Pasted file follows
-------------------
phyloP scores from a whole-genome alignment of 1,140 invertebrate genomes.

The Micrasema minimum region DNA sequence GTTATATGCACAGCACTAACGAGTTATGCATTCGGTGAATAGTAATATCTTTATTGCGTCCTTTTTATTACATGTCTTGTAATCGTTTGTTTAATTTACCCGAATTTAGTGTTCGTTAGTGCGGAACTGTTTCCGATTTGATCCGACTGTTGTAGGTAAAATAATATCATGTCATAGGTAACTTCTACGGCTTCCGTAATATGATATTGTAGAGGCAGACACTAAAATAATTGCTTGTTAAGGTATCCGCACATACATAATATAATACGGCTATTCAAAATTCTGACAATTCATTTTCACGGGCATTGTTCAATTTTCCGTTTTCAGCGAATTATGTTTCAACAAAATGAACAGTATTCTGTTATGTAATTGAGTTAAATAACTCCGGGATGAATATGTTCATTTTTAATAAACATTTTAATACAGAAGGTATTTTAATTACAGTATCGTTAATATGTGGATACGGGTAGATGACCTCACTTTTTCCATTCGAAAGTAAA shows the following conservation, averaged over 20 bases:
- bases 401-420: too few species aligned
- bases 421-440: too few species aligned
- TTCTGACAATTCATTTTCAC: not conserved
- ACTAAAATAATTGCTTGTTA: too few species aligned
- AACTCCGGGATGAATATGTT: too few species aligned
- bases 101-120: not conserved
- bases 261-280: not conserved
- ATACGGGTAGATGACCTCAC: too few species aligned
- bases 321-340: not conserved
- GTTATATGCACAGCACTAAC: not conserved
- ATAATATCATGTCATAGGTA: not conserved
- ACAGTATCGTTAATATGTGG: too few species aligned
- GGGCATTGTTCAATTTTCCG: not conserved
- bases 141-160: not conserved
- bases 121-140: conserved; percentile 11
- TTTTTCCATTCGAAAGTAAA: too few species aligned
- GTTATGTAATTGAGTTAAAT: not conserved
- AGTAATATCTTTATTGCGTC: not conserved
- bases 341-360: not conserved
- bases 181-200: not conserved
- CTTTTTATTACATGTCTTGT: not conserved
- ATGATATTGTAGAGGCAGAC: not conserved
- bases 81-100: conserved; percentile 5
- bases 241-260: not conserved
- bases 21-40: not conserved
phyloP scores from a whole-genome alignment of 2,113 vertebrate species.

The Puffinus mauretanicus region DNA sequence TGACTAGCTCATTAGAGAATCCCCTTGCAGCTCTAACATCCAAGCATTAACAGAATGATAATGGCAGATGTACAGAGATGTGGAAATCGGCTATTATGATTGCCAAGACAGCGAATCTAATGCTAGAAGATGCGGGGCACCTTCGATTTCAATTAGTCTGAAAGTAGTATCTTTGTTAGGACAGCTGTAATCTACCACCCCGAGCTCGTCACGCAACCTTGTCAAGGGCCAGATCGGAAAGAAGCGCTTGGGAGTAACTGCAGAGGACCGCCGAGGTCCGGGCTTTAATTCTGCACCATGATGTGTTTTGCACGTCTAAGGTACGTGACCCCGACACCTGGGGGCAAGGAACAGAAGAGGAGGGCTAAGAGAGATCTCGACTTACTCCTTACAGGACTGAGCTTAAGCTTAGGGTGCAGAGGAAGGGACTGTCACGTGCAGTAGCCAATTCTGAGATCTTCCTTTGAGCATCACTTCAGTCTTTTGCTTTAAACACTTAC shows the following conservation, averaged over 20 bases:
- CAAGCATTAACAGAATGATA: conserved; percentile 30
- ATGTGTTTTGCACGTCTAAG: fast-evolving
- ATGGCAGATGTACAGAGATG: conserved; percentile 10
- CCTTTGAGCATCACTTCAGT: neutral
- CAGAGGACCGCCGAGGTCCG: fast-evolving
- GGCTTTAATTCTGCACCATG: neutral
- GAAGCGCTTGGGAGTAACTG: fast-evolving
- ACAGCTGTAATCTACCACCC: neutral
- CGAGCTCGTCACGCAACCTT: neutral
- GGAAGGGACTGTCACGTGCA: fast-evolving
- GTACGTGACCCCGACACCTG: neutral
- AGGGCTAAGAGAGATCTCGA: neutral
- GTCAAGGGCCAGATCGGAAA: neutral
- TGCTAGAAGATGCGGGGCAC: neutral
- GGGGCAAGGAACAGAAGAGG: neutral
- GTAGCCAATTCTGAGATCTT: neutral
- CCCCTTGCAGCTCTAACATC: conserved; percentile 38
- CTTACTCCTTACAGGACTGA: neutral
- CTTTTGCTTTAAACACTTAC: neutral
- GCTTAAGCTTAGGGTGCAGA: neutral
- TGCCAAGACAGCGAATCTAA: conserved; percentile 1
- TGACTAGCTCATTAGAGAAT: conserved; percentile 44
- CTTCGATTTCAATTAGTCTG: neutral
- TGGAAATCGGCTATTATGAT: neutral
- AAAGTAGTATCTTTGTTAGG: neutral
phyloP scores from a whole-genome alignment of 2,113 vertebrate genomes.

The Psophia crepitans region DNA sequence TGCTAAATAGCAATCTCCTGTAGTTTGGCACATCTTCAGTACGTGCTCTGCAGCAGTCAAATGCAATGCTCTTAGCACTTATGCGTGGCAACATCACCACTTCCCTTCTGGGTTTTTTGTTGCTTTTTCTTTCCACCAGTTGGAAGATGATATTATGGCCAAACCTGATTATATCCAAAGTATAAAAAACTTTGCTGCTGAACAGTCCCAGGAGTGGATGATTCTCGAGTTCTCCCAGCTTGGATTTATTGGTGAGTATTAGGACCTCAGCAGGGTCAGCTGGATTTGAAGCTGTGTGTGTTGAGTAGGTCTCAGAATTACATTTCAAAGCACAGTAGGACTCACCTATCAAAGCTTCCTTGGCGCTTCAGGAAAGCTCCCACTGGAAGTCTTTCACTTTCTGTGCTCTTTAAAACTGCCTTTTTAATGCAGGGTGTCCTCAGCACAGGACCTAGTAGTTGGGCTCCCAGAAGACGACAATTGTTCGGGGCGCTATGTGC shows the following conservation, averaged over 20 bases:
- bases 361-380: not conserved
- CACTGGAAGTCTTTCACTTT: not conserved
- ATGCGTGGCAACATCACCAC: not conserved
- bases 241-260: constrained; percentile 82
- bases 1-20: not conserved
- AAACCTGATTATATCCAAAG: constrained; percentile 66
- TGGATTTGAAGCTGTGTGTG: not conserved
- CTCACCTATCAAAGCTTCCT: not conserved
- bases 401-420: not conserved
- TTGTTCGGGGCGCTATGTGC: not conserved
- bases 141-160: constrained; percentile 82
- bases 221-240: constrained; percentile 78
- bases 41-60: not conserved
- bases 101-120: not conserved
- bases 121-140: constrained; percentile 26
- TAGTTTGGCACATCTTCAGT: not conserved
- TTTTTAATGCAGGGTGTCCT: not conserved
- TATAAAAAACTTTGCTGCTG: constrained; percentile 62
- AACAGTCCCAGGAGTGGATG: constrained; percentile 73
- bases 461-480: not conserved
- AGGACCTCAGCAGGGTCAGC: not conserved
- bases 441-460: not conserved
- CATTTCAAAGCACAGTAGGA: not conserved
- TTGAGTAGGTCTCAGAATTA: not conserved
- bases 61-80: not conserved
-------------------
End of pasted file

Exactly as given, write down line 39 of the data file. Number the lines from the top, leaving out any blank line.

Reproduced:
- GGAAGGGACTGTCACGTGCA: fast-evolving